John Bailey: History shows that anglers have never had it so good
10:57 20 June 2012
The Diamond Jubilee surely has cast us all back to our roots.
We have to think of the 60 years of Elizabeth’s reign and the colossal changes that have taken place on the world stage, within the UK and within our own lives.
As I’m football and fishing mad, I can’t get another summer out of my head. Another soccer tournament just like the present Euros is coming up but this time, it’s the heady days of ’66. As we were Manchester United crazy kids, we had our Nobby Stiles day on the sixth of the six, nineteen sixty-six in honour of his legendary shirt number.
Nobby went on to win World Cup glory – not without a bit of controversy on the way – whilst I went on to dismal ‘O’ level results (GCSE’s to a lot of you) because of football, fishing and a lamentable lack of any revision. How on earth could I go roach fishing on the eve of a geography exam when for two years I’d done next to nothing still baffles me.
I’d recovered professionally by the time of the Silver Jubilee but still the fishing and football worlds ruled.
At that celebration I played soccer for Foxley in a street football match whilst the excitement of Norfolk’s tenching and Wensum roach were the fulcrums of my fishing world.
Teaching at Sprowston High School was demanding, exhilarating and those classroom days stay with me forever.
Unprofessionally, though, mine was the first car out of the gates each and every afternoon, forever rushing to the Wensum before nightfall.
The Diamond Jubilee weekend just gone I’ve been writing the book to go with the TV series ‘Fishing in the Footsteps of Mr Crabtree’. The smallest of things have been making me realise what conditions were like then, in the late 1940s, when the cartoons first appeared in the Daily Mirror and, from 1947, in book form, to the very eve of our Queen’s accession to the throne in 1952.
You realize that Bernard Venables was writing a book to celebrate freedom, the freedom to fish unchallenged by what could so easily have been a German occupation.
You quickly understand that in the cartoons and the accompanying illustrations, Bernard Venables portrayed England as a wonderful land, a paradise on earth, so unique and so irreplaceable that any of the hardship suffered between ’39 and ’45 were worthwhile and just had to be made. Crabtree’s waters were fit for returning heroes to fish in. In some ways, Mr Crabtree was a celebration for what had been saved.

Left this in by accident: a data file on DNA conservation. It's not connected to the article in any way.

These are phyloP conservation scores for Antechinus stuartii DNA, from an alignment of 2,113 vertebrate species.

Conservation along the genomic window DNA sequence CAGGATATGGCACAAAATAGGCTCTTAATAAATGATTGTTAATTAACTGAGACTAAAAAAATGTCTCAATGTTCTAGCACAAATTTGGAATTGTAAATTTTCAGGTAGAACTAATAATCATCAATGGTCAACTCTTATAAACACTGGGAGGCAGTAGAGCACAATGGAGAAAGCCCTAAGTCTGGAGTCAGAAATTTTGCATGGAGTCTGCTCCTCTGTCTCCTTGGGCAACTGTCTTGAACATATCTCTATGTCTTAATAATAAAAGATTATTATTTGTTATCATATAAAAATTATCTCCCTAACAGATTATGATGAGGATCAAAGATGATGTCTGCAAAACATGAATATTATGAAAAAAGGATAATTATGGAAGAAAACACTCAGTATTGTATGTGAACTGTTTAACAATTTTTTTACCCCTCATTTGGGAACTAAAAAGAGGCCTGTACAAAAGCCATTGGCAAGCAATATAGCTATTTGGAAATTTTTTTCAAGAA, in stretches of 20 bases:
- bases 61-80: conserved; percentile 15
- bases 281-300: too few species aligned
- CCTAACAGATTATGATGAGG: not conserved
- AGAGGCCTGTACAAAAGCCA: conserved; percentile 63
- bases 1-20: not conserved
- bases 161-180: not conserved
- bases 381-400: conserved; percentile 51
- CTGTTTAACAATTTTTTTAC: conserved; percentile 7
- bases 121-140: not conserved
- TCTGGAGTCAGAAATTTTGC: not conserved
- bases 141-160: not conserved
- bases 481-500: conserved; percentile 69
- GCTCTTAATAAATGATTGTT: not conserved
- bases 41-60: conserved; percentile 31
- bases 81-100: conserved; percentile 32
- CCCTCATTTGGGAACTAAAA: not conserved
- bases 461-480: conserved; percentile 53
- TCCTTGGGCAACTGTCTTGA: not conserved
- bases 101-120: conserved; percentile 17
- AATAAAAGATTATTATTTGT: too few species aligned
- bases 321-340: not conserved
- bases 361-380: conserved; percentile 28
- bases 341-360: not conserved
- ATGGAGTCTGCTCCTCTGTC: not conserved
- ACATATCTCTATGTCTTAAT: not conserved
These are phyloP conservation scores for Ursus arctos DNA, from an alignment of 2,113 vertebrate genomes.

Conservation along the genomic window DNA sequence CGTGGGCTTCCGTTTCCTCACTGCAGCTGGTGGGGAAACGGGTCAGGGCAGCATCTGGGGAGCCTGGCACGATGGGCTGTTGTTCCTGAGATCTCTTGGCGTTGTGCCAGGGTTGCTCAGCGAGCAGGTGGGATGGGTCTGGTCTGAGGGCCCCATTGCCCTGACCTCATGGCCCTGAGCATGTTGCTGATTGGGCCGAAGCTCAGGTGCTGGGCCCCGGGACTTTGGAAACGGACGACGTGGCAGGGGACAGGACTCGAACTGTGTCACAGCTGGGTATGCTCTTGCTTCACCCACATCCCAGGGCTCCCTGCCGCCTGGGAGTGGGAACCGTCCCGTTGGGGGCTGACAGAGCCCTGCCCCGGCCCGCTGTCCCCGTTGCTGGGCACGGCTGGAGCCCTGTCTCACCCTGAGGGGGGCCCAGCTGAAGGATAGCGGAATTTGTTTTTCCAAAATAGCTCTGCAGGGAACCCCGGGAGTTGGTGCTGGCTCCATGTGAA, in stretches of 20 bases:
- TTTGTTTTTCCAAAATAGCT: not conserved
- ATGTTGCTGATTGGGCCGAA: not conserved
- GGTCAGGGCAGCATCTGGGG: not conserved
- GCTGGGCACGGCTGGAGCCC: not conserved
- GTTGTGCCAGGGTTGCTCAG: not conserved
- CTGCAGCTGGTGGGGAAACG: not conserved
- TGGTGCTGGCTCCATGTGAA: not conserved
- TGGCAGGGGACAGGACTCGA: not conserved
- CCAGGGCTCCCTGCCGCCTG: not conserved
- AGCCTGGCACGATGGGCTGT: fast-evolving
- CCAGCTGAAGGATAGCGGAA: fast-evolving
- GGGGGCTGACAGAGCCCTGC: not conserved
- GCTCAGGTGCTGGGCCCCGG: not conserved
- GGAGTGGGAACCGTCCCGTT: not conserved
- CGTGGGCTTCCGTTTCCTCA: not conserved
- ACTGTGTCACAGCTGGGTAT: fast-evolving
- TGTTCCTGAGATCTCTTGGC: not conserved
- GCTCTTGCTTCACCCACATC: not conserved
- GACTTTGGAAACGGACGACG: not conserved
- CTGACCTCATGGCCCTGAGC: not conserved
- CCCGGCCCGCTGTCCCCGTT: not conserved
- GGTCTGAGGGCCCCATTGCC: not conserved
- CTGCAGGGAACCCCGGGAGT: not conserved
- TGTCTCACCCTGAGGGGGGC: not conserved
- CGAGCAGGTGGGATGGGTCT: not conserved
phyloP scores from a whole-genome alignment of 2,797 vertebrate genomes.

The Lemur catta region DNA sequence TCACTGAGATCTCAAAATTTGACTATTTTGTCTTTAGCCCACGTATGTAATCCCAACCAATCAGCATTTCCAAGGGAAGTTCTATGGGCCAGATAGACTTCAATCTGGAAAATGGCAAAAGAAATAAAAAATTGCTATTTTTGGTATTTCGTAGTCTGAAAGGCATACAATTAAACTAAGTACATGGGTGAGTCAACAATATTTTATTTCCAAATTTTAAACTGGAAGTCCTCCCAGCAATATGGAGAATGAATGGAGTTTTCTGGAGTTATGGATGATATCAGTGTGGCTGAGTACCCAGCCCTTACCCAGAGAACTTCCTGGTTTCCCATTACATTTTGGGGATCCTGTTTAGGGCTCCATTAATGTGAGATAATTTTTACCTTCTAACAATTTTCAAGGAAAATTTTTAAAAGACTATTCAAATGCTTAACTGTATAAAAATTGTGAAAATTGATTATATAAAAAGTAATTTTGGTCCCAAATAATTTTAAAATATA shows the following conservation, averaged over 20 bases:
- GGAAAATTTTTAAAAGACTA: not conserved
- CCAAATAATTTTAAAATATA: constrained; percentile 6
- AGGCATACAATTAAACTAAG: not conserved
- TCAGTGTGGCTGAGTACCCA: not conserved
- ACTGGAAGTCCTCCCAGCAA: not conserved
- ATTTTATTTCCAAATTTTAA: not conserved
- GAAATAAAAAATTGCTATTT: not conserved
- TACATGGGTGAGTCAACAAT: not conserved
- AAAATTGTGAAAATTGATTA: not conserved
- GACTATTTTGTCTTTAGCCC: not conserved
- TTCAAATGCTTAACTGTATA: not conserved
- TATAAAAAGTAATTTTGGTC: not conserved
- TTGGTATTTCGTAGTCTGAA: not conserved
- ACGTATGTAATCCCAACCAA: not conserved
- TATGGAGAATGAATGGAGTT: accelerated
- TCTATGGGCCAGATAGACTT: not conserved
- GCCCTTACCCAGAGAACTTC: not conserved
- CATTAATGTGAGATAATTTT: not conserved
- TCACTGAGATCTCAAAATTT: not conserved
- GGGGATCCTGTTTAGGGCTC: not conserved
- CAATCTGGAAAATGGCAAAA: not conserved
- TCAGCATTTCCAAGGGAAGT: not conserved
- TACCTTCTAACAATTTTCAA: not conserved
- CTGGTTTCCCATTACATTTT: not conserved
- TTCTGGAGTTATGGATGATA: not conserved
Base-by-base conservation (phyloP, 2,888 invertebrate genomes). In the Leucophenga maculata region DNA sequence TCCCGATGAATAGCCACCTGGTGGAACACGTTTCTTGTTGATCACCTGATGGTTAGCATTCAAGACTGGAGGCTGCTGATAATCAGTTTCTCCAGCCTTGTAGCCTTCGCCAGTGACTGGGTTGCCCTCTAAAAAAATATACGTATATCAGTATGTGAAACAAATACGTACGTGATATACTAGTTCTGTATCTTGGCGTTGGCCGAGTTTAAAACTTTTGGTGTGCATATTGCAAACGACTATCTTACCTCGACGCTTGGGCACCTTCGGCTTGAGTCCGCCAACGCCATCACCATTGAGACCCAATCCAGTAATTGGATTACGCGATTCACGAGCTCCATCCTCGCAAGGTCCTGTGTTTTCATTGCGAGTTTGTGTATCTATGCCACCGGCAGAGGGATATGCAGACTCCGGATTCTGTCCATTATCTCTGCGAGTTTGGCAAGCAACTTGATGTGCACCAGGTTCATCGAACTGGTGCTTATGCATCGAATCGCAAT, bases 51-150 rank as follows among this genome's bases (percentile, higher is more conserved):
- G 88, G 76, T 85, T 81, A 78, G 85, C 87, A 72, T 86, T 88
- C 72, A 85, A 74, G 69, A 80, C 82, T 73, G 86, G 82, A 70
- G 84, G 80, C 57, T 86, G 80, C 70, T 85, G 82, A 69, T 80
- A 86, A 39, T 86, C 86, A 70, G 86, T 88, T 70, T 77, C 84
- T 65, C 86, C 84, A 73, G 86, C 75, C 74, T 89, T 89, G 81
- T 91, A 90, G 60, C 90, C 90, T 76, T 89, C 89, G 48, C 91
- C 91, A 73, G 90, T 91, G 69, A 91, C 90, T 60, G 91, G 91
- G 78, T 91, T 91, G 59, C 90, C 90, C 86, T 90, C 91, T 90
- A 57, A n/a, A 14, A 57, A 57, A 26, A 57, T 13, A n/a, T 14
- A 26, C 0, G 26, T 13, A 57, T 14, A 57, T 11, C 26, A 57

However, there are endless hints of how austere the years immediately after the war could be. You sense rejoicing was muted after the relief of victory had faded.
How about Mr Crabtree’s lesson on how to preserve dead baits... ‘wash the dead baits in cold water and put them in a shallow dish containing a syrup of one part sugar to four of the water. Nowadays sugar is not to be had for such a purpose. So, after washing them, bottle them in a very much weaker solution of formalin.’ It’s easy to forget that sugar was rationed until the 1950s.
Or how about these thought provoking words in one of Mr Crabtree’s cartoon bubbles? ‘I’ll throw in some ground bait before we tackle up.
Good ground bait is bread, bran and boiled potato but we must manage with stale bread scraps, sand and boiled potato peelings these days.’ That’s why pretty well everyone is lean in the newsreels of the periods!
But we live in the present and we look to the future.
As anglers, we probably have never had it as good.
Let’s remember that when we slip our nets under nine pound tench, thirty pound carp and when we cast with our superb rods, our Rolls Royce reels and shovel in so much sweetcorn and luncheon meat as bait that, in 1947, would have kept a family for a month.
And whilst we rightly worry about the state of our waters, think, too, how much they have improved as well. If on June 3 our own Queen had fallen into the Thames whilst saluting a thousand ship sail past, she would have been hauled out wet, cold but not much worse for the experience.
A hundred years ago, had George V suffered the same fate, he’d have been dead within hours.
And a hundred and fifty years back, if Queen Victoria had even sniffed the summer vapours rising from that river, she would probably have been hospitalized for a month.